Front Page Titles (by Subject) THE LAWS OF WALES.—THE KINDRED AND THE BLOOD FEUD 1 . - The Collected Papers of Frederic William Maitland, vol. 1
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THE LAWS OF WALES.—THE KINDRED AND THE BLOOD FEUD 1 . - Frederic William Maitland, The Collected Papers of Frederic William Maitland, vol. 1 
The Collected Papers of Frederic William Maitland, ed. H.A.L. Fisher (Cambridge University Press, 1911). 3 Vols. Vol. 1.
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THE LAWS OF WALES.—THE KINDRED AND THE BLOOD FEUD1 .
The Ancient Laws and Institutes of Wales, of which Mr Aneurin Owen now many years ago published an edition and an English translation for the Record Commissioners2 have hardly hitherto received, even in the Principality, the attention which is their due. Englishmen having at one time somewhat too greedily devoured Welsh myths are now wont to mistrust any information contained in a Welsh document, and thus an indiscriminating credulity has given birth to an indiscriminating scepticism. There seems really very little ground for doubt that the bulk of Mr Owen’s three codes, Venedotian, Dimetian, and Gwentian, was at one time law in Wales, or at least was thought to be law. This qualification we add because it is very apparent that a large part of these masses of rules is neither law made by any “sovereign one or many” (to use Austin’s phrase), nor yet “judge-made” law, nor yet again a mere record of popular customs. It is lawyer-made law, glossators’ law, text-writers’ law. That the kernel of the mass is a real old code compiled by Howel the Good about the year 928 is more than probable1 . But our documents do not profess to give us the code, the whole code, and nothing but the code. By comparing the several versions which Mr Owen assigns to Gwynedd (North Wales), Dyfed (South West Wales), and Gwent (Monmouth), we soon come to the conclusion that they have been made at different times, in different parts of the country, and that the makers thereof have held themselves free to gloss, to rearrange, and to introduce new matter. The relation of these versions to the real ancient code is probably much the same as that of the compilations which bear the names of Edward the Confessor, William the Conqueror, and Henry the First, to the codes and statutes of Cnut and his West-Saxon predecessors. Between the Norman Conquest and the reign of Henry the Second, there lies a time in which it must have seemed likely that the future of the law of England was committed to glossators and textwriters. This period was brought to a close by Henry’s vigorous legislation. But in Wales there was no one to issue assises or constitutions. Much as the later Welsh lawyers must have added to their ancient code, they hardly ever refer to any subsequent legislation. Only fitfully, now and again, were the Welsh people united under one chieftain, and then for the purpose of war, while even in each separate kingdom or principality the king or prince can have had but small legislative power. The care of the laws belonged not to kings or princes, but to lawyers. It was for them to explain, and in explaining to develope the ancient law. In this there is nothing strange. The really strange thing is that during the period of English history which ends with the Conquest, we hear so very little of “law-men,” so very much of real legislation1 . For this we have to thank the energetic line of West-Saxon Kings and very possibly the influence of the Frank Empire. In Wales, where no great family succeeded in gaining a permanent, unquestioned, irresistible supremacy, there arose a special class of men learned in the laws, a class quite comparable to that of the German and Scandinavian “law-men,” and the Irish “Brehons,” and it is not unworthy of note that the one great Welsh law-giving King, Howel the Good, whose code was universally regarded as the very core of Welsh law, was himself a tributary of the English Æthelstan.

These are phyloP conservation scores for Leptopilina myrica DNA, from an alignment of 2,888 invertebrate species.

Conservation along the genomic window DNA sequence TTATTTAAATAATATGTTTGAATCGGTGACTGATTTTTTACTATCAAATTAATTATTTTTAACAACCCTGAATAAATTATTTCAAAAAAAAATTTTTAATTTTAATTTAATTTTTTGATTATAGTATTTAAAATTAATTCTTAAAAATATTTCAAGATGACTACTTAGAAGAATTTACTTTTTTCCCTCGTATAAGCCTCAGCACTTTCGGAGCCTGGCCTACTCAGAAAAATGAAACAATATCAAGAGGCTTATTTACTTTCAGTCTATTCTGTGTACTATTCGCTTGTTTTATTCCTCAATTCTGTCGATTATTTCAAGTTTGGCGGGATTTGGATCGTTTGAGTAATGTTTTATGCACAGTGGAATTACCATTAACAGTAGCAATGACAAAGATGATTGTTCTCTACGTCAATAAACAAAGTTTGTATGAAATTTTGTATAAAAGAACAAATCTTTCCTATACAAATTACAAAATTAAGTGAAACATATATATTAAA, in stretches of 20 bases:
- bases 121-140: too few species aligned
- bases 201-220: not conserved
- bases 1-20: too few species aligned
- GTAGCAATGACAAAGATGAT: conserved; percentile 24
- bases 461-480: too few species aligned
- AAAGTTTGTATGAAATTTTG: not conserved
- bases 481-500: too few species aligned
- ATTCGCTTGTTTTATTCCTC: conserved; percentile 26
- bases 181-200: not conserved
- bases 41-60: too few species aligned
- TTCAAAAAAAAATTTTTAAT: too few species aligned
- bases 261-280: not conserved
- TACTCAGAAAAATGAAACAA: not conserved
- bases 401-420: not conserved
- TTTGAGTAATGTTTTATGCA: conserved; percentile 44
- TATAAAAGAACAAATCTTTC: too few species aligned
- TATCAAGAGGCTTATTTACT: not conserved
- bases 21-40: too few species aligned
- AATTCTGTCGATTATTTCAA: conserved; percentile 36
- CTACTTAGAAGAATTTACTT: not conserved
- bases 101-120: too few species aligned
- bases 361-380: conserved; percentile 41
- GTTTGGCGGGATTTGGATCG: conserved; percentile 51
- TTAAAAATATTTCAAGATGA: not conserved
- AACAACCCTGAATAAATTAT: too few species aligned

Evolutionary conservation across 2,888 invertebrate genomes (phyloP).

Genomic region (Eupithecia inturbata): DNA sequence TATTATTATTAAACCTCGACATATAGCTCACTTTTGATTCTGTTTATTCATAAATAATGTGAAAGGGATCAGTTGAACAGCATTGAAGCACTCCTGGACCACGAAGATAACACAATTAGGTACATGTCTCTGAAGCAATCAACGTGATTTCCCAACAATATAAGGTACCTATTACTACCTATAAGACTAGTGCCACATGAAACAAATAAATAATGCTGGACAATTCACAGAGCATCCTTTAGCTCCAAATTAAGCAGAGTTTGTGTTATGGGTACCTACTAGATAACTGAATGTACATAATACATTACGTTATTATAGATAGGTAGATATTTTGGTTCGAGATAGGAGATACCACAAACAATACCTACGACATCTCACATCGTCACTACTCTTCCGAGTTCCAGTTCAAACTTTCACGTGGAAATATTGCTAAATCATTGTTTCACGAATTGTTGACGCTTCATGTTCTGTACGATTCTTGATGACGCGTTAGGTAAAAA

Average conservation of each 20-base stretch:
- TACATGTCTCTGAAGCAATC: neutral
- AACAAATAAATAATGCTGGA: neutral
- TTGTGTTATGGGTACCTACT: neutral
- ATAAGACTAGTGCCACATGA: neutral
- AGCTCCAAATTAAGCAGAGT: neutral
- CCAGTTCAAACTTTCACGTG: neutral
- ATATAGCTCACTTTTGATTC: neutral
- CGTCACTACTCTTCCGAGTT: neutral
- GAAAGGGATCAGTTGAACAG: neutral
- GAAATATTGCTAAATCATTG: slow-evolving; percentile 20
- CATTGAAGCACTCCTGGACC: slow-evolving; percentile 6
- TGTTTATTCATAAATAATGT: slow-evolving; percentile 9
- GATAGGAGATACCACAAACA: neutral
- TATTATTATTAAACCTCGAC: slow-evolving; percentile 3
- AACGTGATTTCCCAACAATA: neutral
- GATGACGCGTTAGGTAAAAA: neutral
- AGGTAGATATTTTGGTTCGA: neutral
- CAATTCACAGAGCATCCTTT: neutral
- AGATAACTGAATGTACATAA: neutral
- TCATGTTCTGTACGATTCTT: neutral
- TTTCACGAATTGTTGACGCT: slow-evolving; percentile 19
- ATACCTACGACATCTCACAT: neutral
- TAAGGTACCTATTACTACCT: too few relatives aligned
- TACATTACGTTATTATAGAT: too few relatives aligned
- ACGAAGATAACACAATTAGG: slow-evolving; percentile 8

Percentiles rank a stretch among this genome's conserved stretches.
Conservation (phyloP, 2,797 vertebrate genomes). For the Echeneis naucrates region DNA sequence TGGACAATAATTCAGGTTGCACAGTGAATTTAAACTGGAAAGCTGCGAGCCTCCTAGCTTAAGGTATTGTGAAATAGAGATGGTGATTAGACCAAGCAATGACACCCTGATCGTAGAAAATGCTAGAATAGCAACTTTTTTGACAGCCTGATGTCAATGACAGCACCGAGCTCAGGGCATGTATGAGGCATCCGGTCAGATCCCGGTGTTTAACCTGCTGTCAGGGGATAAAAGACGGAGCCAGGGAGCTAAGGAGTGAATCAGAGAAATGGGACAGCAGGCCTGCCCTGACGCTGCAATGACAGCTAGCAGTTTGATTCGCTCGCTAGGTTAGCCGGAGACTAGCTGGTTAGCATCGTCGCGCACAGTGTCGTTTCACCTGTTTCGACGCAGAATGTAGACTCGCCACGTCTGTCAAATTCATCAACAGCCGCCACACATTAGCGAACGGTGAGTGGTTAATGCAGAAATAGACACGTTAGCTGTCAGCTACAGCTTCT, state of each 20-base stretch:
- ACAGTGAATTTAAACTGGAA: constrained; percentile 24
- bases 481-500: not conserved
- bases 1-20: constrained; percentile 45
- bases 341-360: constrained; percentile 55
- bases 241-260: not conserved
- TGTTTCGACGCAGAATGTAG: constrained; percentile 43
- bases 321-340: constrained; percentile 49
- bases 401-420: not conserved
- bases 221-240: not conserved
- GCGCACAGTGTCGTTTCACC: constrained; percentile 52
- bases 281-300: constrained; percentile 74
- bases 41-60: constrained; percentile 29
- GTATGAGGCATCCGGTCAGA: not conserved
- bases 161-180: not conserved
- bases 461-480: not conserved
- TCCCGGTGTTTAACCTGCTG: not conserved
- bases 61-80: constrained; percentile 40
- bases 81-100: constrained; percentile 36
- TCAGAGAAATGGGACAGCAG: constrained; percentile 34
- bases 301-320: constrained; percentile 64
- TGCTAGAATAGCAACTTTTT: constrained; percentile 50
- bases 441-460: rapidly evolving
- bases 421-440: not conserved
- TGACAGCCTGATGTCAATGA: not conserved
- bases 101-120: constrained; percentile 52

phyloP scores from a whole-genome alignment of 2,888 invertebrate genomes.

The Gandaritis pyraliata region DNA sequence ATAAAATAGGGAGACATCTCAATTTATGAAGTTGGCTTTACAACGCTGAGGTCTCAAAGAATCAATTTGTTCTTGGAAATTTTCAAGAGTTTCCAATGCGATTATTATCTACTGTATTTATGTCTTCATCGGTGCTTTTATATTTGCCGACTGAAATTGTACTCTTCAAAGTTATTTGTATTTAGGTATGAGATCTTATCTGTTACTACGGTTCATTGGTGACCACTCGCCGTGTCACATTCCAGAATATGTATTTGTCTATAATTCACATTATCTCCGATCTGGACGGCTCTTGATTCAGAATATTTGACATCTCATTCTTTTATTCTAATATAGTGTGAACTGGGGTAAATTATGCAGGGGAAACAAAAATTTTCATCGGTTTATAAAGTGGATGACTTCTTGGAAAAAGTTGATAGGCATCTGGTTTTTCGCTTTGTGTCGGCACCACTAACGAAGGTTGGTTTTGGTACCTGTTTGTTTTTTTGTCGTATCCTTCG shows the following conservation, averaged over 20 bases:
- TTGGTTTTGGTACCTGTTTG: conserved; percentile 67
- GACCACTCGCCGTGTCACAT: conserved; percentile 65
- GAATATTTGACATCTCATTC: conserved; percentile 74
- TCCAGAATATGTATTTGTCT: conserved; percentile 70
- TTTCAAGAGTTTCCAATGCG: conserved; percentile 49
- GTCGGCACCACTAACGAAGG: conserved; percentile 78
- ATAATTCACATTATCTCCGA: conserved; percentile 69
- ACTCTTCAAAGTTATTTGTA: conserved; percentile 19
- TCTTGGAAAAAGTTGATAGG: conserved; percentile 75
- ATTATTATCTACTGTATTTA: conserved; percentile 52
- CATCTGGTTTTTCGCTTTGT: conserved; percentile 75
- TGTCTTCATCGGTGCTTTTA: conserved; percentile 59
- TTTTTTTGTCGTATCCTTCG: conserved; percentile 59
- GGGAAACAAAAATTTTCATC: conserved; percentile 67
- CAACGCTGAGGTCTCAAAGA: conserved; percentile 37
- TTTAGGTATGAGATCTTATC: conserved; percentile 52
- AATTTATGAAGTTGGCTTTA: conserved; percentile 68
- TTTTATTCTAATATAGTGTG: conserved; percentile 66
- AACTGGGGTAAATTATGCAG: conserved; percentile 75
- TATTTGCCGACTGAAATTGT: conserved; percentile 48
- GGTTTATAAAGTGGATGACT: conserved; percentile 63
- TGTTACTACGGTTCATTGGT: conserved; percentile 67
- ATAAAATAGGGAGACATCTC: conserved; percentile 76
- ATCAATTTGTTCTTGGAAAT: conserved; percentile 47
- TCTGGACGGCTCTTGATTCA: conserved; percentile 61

From what has been said it will be easily understood that the materials provided by the Ancient Laws and Institutes of Wales should only be used with the greatest caution. They are of very uncertain date; even the dates of the MSS. (and they are numerous) from whence they are taken have not yet been assigned with much accuracy. Again, though in the main they are far more consistent than we might expect, it is sometimes very difficult, or perhaps impossible to harmonise them even when they touch on matters of considerable importance. Clearly the first qualification which should be required of any one who would deal with these materials thoroughly and scientifically must be a very competent knowledge of the Welsh language, its dialects and its history, and the second must be a large acquaintance with other old systems of law, for it is at once apparent that this mass of Welsh rules has many and strong resemblances to other masses of ancient law, and in such other masses a sound criticism would find many of its best weapons. But even to one who boasts no such equipment, and who is wholly dependent on Mr Owen’s English version, there are certain things fairly clear and very interesting in these documents, and such an one now submits to his readers a brief account of what seems to him a very noticeable part of the system described in the Welsh laws1 .